ABOUT THE BOOK:
On a cool June evening in 2009, after performing a concert at London’s Royal Academy of Music, twenty-year-old American
Two years later, Kirk Wallace Johnson was waist high in a river in northern New Mexico when his fly-fishing guide told him about the heist. He was soon consumed by the strange case of the feather thief. What would possess a person to steal dead birds? Had Edwin paid the price for his crime? What became of the missing skins? In his search for answers, Johnson was catapulted into a
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The Feather Thief by Kirk Wallace Johnson
My rating: 4 of 5 stars
The Feather Thief by Kirk Wallace Johnson is a 2019 Penguin publication.
This is another book that has sat on my TBR list for an entire year. I added it because it was labeled as true crime and because the reviews were overwhelmingly positive. However, every time I thought about reading it, I changed my mind, because I wasn’t sure if I would fully understand the premise, for one thing, and for another, I was afraid it would bore me silly. It just didn’t sound like a topic that would interest me in the least. I decided I should at least give it a try, because all those positive reviews had to mean something, right?
I admit I still don’t fully understand fly fishing, or the obsession with Salmon fliers. I still don’t have any interest in the sport, and I never will- but one thing is for sure- I was never bored while reading this book!
It seems there is nothing out there in this world that doesn’t have a dark underbelly…
The author of this book first learned of Edwin Rist while fly fishing in Mexico, and quickly became as obsessed with this crime as Edwin Rist was with rare bird skins and Salmon fliers.
What are Salmon fliers? Apparently, they are a brightly colored
Edwin Rist, a musician, also happened to be an expert Salmon
Once Kirk Wallace Johnson heard about this most unusual heist, he jumped down the rabbit hole with both feet, beginning a long journey for the truth, which culminated in this book.
I don’t understand the concept of being an expert ‘
The author traces the origins of the feathers and how they came to be in the museum, which is far more interesting than one might think. From there the book builds into a detective story, then a legal drama, then finally a personal quest for the whole truth and maybe some modicum of justice.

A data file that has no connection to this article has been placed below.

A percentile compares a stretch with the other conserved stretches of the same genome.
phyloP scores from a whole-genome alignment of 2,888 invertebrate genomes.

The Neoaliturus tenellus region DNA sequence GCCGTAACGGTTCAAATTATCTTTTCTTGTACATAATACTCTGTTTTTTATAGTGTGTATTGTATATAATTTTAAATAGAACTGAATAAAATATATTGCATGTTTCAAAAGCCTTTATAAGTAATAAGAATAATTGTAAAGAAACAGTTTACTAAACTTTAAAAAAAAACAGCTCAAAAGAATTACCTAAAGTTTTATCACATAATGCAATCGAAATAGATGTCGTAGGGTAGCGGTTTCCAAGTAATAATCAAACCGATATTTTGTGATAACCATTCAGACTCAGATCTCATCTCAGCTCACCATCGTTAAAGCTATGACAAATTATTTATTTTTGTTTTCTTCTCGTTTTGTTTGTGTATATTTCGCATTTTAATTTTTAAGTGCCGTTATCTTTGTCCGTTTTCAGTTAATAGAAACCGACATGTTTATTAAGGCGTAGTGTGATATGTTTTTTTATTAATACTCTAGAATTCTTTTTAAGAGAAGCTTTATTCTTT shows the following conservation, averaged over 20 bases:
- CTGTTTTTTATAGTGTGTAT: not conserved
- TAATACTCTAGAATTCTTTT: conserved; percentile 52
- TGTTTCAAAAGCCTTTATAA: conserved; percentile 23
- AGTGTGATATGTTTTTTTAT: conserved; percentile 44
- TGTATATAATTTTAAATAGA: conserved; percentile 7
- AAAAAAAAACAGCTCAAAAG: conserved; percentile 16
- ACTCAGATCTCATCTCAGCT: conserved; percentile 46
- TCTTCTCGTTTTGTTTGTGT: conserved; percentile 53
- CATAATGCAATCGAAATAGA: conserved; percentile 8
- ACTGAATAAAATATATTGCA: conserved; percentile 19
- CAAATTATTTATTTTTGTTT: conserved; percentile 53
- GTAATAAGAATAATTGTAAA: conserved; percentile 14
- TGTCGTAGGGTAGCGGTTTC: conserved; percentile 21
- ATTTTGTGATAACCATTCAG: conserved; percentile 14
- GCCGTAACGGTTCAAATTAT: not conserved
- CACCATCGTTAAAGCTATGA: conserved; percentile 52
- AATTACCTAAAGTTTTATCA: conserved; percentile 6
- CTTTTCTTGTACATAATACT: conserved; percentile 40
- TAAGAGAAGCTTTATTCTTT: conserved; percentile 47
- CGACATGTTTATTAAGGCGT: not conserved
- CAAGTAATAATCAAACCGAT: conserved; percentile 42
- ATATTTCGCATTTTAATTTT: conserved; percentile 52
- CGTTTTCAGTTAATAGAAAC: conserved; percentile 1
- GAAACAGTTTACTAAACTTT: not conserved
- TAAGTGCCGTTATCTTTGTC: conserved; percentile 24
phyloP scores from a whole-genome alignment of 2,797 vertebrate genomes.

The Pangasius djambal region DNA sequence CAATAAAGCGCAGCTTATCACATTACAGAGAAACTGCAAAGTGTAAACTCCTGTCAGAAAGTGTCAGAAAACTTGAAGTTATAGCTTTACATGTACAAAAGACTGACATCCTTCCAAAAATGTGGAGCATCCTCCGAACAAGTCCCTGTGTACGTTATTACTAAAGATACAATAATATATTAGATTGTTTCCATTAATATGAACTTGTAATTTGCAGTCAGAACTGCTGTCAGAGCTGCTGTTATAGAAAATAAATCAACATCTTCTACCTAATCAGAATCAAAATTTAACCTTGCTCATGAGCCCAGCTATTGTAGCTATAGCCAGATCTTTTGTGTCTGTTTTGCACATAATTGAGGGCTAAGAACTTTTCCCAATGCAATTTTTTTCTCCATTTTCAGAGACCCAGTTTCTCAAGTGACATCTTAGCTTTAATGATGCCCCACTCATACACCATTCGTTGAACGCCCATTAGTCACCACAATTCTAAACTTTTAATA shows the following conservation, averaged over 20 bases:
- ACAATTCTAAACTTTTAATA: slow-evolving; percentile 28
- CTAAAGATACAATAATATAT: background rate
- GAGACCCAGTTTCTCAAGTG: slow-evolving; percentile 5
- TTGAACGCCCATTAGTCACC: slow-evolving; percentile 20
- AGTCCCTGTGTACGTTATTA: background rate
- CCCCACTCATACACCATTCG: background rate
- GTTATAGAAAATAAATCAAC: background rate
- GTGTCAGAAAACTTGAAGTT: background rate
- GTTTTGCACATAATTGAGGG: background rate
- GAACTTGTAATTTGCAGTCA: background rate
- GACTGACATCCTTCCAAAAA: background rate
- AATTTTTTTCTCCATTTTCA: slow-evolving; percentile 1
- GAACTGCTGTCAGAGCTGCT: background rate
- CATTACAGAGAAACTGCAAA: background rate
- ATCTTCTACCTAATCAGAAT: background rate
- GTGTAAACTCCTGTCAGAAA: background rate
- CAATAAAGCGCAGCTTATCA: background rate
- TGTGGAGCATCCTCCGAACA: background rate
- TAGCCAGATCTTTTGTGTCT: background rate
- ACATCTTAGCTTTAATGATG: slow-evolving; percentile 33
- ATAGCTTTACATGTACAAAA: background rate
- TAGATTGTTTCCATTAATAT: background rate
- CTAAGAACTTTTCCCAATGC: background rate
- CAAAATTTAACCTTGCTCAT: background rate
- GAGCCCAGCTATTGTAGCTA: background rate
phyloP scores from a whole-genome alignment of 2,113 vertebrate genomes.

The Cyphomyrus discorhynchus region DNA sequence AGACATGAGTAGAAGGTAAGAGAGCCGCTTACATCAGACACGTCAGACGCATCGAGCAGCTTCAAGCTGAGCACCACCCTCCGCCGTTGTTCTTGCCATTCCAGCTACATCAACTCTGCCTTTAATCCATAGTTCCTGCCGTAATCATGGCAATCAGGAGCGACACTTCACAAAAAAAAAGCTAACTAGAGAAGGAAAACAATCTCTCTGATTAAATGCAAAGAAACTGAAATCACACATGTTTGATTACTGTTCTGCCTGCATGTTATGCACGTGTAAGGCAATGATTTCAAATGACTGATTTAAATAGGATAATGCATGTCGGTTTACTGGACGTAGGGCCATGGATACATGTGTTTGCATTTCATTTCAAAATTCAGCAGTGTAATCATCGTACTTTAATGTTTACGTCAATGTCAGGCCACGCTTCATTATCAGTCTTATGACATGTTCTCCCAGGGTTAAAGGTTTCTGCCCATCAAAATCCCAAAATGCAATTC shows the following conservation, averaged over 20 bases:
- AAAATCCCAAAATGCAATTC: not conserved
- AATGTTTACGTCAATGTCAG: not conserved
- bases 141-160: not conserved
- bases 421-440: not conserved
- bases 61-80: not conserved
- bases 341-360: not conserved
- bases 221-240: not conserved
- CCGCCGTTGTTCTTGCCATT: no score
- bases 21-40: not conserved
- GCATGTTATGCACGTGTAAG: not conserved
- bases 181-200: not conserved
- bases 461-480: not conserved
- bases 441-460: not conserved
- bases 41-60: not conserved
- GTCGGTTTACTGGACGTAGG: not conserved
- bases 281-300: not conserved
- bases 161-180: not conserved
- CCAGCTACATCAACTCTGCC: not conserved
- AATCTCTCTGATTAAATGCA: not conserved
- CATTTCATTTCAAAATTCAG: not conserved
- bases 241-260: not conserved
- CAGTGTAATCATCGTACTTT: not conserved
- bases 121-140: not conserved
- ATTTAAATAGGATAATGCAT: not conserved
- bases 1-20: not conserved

Not to give too much away, but evidently, Rist earned some money from his daring heist, selling some of the feathers/ skins on the black market. Yes, there really is a black market for these feathers and a lucrative one at that. I knew one could find all manner of things for sale on
While Rist was eventually caught, his legal troubles didn’t turn out the way I had anticipated
Some mysteries remain unsolved, but one can take a few educated guesses about what happened and why, though that knowledge doesn’t bring about much satisfaction.
Today, Rist uses a different name, and has carved out a unique niche for himself by playing heavy metal music with his flute- perhaps the flute he bought with his eBay profits.
Rist, who claims to suffer from Asperger's syndrome is clever, educated, talented and skilled, and while his crime is not a violent one, he still did a horrible thing- and based on Johnson's exclusive interviews with Rist, he comes off as a greedy, little sociopath who never expressed the proper amount of remorse for his crimes. I’m afraid I did not find him to be
As to the writing and organization of the book- the presentation is very well done. However, the author does take an interesting stance here. He took a risk, in my opinion, by inserting himself into the saga by calling out the fly-fishing community for their role in helping to create the
I usually become exasperated if an author refuses to maintain strict neutrality when writing nonfiction. I want the facts, not the author's interpretation of them, or his or her opinion. In this case, however, I can understand why Johnson felt compelled to make such a bold move and he was right in doing so.
Ultimately, this is a fascinating True Crime saga. I found myself immersed in it, more than I ever imagined possible. I learned some interesting history, and a lot about bird feathers/skins, salmon fliers and expert tiers, as
While this may not sound like a book that would appeal to a broad audience, it should. Those familiar with the sport of fly-fishing will understand aspects and nuances many of us never will, about this case, but historians, true crime readers, mystery fans and even fans of legal dramas, will find this to be a very compelling story.
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